Applause from the Sun and the Mirror.

Job sorted.

Though a rational man would say if you want to cut compensation to victims of miscarriages of justice, then work harder to arrest, charge and convict the real criminal in the first place.

Posted by: Geoff | Apr 20, 2006 7:25:46 AM

James - most of the gross miscarriages of justice (Guildford Four, Birmingham Three, Sham 69 - oops forget the last one) can be at least indirectly pinned on political interference in the investigatory and judicial process.

Chris - it's only terrorism until we win. Then it's a legitimate struggle for the freedom of the oppressed masses. Ref: Adams, McGuiness et al.

As to the Clarke v Vlok debate. It took the Nats 40 years to get down with the idea of political assassination. Given the chance, I don't think Charlie would take that long.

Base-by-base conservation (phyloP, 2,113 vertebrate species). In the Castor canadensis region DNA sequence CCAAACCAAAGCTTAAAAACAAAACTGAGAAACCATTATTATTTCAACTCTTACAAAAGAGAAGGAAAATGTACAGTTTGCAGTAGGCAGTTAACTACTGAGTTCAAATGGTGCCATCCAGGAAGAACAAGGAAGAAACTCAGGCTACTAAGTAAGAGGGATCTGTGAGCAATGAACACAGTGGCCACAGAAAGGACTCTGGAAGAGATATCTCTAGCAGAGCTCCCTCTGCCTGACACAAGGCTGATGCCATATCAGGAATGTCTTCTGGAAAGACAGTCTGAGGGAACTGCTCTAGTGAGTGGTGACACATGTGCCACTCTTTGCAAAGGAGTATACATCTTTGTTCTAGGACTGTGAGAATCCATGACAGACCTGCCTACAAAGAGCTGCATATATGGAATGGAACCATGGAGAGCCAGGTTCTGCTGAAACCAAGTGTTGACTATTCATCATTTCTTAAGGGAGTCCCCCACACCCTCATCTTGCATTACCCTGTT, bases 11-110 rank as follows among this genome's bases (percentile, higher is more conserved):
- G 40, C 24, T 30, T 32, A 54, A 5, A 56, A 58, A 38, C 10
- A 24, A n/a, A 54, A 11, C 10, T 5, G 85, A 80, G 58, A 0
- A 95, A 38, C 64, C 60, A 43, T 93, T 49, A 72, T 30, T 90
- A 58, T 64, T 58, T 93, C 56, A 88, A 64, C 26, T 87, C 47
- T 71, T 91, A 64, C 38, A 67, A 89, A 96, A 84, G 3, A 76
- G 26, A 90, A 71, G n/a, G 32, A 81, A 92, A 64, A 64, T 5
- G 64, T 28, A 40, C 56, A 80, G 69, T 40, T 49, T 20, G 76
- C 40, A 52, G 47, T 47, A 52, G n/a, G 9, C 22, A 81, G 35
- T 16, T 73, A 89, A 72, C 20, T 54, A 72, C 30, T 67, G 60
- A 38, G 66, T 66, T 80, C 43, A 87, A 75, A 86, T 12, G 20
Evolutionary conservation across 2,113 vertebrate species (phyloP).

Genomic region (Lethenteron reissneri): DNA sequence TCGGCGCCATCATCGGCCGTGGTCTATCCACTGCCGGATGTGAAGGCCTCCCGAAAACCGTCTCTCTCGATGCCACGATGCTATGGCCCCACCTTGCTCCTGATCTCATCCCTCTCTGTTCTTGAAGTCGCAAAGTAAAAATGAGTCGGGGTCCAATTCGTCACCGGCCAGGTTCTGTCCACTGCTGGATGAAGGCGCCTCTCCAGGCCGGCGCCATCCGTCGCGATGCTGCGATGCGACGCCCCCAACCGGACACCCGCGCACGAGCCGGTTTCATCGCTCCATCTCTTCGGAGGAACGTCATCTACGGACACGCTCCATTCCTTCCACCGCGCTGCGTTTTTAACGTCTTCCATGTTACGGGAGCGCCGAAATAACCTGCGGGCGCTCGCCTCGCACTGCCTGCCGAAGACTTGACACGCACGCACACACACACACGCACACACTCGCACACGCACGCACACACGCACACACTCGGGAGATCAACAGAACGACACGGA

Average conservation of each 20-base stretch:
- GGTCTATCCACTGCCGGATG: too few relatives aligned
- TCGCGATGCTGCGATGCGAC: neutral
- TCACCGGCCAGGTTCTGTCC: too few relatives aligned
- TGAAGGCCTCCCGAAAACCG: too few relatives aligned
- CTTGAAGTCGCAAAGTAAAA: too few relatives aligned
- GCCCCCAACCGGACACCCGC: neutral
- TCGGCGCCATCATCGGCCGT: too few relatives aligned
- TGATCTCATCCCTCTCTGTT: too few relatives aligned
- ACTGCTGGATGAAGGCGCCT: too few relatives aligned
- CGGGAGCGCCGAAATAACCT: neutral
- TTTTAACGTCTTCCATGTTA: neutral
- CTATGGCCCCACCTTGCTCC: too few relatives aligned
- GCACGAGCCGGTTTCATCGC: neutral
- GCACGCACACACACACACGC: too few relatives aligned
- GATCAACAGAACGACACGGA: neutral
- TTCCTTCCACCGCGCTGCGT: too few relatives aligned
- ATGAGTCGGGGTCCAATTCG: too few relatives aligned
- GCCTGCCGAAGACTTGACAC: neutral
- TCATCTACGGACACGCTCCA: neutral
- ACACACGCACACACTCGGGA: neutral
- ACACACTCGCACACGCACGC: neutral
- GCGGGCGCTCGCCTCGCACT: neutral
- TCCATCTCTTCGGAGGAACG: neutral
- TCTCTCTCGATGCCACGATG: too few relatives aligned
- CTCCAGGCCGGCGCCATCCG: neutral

RM

Posted by: The Remittance Man | Apr 20, 2006 7:49:01 AM

tim,

My take on the matter: you have got half the problem (it is wrong to cut compensation for victims of errors by the state), but not the particular venality of the proposed diversion of funding.

See here.

Toodle Pip!
PG

Posted by: The Pedant-General | Apr 20, 2006 10:37:54 AM

If he wanted to save some money how about this shocking proposal. Imprison less innocent people. Radical I know, but it might just work.

Posted by: chris | Apr 20, 2006 9:19:54 PM

"To be fair, it isn't usually Clarke and other government ministers who are to blame for such miscarriages of justice, but the police."

Up to a point Lord Copper.

In the famous case of Sally Clark, the failure was her defence Counsel, whose Rolls Royce mind failed to challenge Meadows stupid statistical inferences and ignored the (written) question raised by the jury about blood tests. Which when found provided the basis of the successful appeal - and over which the pathologist who was asked about then had lied and refused to turn up for the appeal - when Mrs C had furnished herself with a new counsel.